"Phaser" is an acronym for PHASed Energy Rectification. All phasers release an energy beam. Personal phasers can stun or kill an enemy. The stun setting can also be used for crowd control. Ship-mounted phasers can damage shields or other systems or even cut a vessel's hull.
Phasers are based on the Rapid Nadion Effect, whereby energy is passed through a special phaser crystal resulting in a discharge of nadion particles (often, the detection of nadion discharges is a key sign that a battle has recently taken place). Nadion particles have varying effects on the subatomic bonds of particles with which they interact, largely depending on the mass of the atom in question. To wit, dense starship hulls are more resistant to nadion discharges than is a humanoid lifeform. The disruptive effects of nadion discharges can be moderated to produce varying effects (discussed below), ranging from benign to extremely destructive.
Personal phasers come in three types. Phaser type-1s (hand phasers) are small and can be concealed easily. Phaser type-2s are larger and handheld. They have a similar emitter but have a longer handgrip, or a pistol grip, depending on the model. Phaser type-3s are also known as "phaser rifles." They have a longer barrel, a double-handed grip, and a stock. These weapons can fire beams or phaser pulses. Over centuries of use, there have been many models of the lightweight and effective phaser rifle.
Beyond these, phasers are usually mounted devices, such as the phaser type-4 used on Starfleet shuttlecraft and other small vehicles, all the way up to the phaser type-10 mounted in arrays on the hulls of Galaxy class starships.
Phasers can be made to overload, either deliberately or by sabotage. About sixty seconds after the overload started, the weapon would expend all of its remaining energy in an explosion capable of doing considerable damage to its surroundings. In 2266, Lenore Karidian attempted to murder James T. Kirk by hiding an overloading phaser in his cabin. In 2269, Kirk, McCoy, and Sulu were almost killed while on the Kalandan outpost planet, when its defensive computer fused the controls on Kirk's phaser, causing it to overload.
Since early times, human beings have endeavoured to create less lethal weapons. Although often good intentioned, these weapons have to be used with care and can often be abused or used for toture.
An example of this is the stun setting of the 23rd and 24th century phaser. Although mostly harmless when used at a low setting, phaser stuns can result in injury and death. This risk increases with the strength of the setting and the duration of use. A phaser on high stun used over a long duration can be used as a means of murder and will not be detected as easily as a phaser blast at a 'kill' setting would be. Star Trek VI: The Undiscovered Country
Phaser type-1s have eight settings:
- Light stun - knocks out humanoids for up to five minutes
- Stun - knocks out humanoids for up to fifteen minutes
- Heavy stun - humanoids put to sleep for about an hour
- Thermal effects - extensive neural damage and skin burns to humanoids; causes metals to retain heat if applied for over five seconds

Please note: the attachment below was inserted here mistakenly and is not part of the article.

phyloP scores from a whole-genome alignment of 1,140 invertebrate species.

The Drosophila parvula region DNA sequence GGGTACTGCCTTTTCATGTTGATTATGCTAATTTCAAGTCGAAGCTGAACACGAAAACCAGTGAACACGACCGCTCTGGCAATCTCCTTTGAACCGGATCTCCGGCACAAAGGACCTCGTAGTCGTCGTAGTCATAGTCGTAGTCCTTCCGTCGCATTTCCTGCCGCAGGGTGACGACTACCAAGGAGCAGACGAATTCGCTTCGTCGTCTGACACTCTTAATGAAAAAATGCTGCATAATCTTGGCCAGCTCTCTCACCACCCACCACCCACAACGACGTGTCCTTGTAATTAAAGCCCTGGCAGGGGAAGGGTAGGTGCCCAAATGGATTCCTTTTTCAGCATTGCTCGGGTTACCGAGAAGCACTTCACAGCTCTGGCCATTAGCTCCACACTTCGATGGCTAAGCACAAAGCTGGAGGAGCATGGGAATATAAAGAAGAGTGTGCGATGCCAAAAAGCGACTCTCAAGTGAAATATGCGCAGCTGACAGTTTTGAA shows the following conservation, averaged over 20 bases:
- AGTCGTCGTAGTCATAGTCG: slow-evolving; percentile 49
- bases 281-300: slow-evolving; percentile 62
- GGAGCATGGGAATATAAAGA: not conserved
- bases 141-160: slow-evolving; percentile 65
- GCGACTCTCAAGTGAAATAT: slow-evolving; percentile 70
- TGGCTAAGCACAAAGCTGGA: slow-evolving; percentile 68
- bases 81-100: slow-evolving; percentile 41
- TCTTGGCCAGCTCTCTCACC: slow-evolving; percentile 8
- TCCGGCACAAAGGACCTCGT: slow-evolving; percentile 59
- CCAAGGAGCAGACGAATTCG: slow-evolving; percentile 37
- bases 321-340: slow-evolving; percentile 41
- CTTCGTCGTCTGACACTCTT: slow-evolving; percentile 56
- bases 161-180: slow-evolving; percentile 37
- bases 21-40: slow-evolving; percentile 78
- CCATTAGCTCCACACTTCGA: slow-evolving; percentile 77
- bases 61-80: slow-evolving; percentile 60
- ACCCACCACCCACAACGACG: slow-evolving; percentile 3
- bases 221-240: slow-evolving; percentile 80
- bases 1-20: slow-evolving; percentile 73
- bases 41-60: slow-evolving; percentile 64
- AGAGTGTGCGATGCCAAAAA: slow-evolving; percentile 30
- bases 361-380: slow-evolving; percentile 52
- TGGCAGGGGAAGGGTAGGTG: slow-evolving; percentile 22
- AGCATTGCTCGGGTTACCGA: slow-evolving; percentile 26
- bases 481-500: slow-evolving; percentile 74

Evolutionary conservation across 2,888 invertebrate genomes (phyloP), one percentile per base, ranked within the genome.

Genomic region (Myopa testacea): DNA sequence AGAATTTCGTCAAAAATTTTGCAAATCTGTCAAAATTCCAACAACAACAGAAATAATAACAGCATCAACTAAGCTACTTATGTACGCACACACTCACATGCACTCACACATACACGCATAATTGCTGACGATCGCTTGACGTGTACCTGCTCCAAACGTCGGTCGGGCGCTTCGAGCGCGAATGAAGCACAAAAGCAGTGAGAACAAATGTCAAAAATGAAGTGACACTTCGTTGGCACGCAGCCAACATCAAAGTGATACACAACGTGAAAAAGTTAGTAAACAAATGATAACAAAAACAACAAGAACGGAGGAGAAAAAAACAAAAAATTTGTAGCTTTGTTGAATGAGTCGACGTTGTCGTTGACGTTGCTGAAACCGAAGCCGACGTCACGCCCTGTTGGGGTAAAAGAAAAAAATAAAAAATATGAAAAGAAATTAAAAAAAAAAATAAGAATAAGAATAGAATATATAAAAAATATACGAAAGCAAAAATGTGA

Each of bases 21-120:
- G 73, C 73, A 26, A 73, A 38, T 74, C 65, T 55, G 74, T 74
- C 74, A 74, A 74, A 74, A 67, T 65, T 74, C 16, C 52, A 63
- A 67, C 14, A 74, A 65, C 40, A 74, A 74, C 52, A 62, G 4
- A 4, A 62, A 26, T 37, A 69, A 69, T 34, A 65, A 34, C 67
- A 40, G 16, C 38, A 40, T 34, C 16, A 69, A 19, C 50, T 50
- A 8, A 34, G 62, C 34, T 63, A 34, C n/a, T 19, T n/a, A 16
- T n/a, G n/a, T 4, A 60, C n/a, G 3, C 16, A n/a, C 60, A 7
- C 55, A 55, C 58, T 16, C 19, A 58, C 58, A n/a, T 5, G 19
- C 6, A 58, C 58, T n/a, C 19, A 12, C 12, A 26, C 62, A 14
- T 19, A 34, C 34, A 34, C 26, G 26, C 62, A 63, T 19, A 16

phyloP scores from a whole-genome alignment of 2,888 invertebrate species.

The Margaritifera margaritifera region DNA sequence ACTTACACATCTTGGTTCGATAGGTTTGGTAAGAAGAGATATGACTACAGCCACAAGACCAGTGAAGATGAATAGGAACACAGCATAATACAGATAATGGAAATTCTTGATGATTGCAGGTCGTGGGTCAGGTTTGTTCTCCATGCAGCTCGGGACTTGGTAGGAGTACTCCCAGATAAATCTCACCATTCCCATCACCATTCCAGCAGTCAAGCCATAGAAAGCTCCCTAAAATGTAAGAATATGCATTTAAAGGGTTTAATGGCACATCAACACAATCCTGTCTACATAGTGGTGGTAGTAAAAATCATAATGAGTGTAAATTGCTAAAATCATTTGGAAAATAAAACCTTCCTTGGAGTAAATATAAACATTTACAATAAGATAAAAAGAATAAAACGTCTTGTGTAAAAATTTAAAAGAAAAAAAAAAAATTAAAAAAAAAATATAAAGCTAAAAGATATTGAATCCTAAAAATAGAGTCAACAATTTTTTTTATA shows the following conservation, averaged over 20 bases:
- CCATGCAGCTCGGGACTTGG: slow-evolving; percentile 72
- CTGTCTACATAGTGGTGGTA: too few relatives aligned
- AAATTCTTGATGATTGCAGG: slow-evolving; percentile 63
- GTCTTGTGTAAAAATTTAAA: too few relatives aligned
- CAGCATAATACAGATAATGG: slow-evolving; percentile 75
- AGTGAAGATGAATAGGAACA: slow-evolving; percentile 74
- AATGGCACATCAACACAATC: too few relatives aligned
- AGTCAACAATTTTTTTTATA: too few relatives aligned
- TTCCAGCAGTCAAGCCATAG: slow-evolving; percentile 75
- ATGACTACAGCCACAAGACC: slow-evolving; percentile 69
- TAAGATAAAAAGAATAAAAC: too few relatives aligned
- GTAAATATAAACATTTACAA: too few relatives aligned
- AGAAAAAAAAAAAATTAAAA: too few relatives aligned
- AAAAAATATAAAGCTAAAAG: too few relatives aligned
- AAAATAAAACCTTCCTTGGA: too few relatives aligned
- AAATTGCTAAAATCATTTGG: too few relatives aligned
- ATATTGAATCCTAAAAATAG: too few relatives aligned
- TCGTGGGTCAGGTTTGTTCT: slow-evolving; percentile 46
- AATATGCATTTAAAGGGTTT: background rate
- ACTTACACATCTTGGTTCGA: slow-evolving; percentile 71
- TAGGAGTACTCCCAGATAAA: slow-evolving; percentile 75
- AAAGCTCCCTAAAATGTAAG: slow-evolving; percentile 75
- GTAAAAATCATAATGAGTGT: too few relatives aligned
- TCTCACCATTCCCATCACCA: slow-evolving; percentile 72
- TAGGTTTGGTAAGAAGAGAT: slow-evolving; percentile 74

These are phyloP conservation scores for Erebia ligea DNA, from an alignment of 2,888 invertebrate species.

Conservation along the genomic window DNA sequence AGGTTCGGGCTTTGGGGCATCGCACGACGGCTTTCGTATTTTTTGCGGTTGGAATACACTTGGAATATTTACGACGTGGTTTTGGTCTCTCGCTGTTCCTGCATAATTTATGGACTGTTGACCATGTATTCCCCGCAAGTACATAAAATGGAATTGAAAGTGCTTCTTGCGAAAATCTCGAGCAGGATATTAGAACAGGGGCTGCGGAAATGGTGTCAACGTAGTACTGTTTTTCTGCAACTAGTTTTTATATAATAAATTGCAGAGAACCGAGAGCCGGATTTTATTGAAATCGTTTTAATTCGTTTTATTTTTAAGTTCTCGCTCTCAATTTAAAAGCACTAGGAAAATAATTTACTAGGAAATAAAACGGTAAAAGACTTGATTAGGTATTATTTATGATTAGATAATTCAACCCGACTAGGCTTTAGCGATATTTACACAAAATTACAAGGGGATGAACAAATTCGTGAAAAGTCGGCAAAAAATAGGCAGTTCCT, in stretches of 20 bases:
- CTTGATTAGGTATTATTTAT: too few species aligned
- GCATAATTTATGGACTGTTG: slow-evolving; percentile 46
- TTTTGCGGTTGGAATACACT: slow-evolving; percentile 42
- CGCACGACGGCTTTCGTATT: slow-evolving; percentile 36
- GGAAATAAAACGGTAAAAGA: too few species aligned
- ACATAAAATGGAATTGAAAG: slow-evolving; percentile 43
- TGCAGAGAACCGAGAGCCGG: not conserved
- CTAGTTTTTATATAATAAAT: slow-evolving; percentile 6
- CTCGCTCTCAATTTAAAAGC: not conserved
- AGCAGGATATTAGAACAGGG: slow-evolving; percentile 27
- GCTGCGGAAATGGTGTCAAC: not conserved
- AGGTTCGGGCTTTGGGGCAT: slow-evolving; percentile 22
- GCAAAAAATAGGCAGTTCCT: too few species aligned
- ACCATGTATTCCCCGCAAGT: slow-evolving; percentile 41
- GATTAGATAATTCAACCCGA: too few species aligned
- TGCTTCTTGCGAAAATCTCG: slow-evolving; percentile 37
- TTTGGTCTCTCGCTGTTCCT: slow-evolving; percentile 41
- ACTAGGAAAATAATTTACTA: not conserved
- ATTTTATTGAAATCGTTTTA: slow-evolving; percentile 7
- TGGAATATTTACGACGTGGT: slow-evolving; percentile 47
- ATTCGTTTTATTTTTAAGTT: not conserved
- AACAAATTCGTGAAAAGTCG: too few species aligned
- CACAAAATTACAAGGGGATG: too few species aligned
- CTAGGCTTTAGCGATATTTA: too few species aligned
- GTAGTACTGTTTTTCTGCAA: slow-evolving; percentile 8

- Thermal effects - severe skin burns to humanoids; can penetrate simple personal force fields
- Disruption effects - matter disassociates and deeply penetrates organic tissue; can heat objects
- Disruption effects - kills humanoids; disruption becomes widespread
- Disruption effects - maximum setting; vaporizes humanoid organisms
- Settings taken from issue 3 of "Star Trek: The Magazine," based on the system used for the Star Trek: The Next Generation Technical Manual, although we know the 23rd century versions have the same capabilities, as they were seen vaporizing also.
24th century phaser type-2s have at least 16 settings. (TNG:"Chain of Command, Part II") It should be noted that this does not neccessarily mean that hand-phasers of that era are twice as powerful. More than likely, its settings are simply finer than previous models.
The phasers mounted aboard starships are considerably more powerful than those used by Starfleet personnel, owing to the increased power reserves available. Early phasers were mounted in banks of one or two emitters, firing in either pulses or beams. This phaser design was retained on Starfleet ships until the Ambassador-class, at which point phasers were installed in arrays of several (sometimes hundreds!) emitters. These arrays enhanced both firing arcs as well as overall phaser output, the design benefitting from force-coupling all of the emitters in the array for the final composite beam. With the launch of the Defiant-class, phasers were again redesigned to fire pulses, though this time benefiting from the advances made with phaser arrays. Pulse phasers typically discharge several emitters internally to emit the final composite nadion burst.
- Phasers are often seen vaporizing or disintegrating matter. However, if vaporization were, in fact, occurring, a tremendous amount of heat would be liberated by the sudden conversion of a great deal of biomatter to vapor. For instance, if a person were instantly vaporized into carbon-dioxide, enough heat would be released to seriously injure or destroy objects within a radius of several meters. The nadion effect may result in matter-neutrino conversion, resulting in exotic particles. This is one possible explanation for the varied effects phasers seem to have on their targets (particularly the Klingon soldier who is thrown through the air by Kirk's phaser blast in Star Trek III).
- In TOS the phaser was often seen vaporizing people when set to kill. This is likely because the visual effect was cheaper to do than to show the victim with a serious burn injury to his or her body.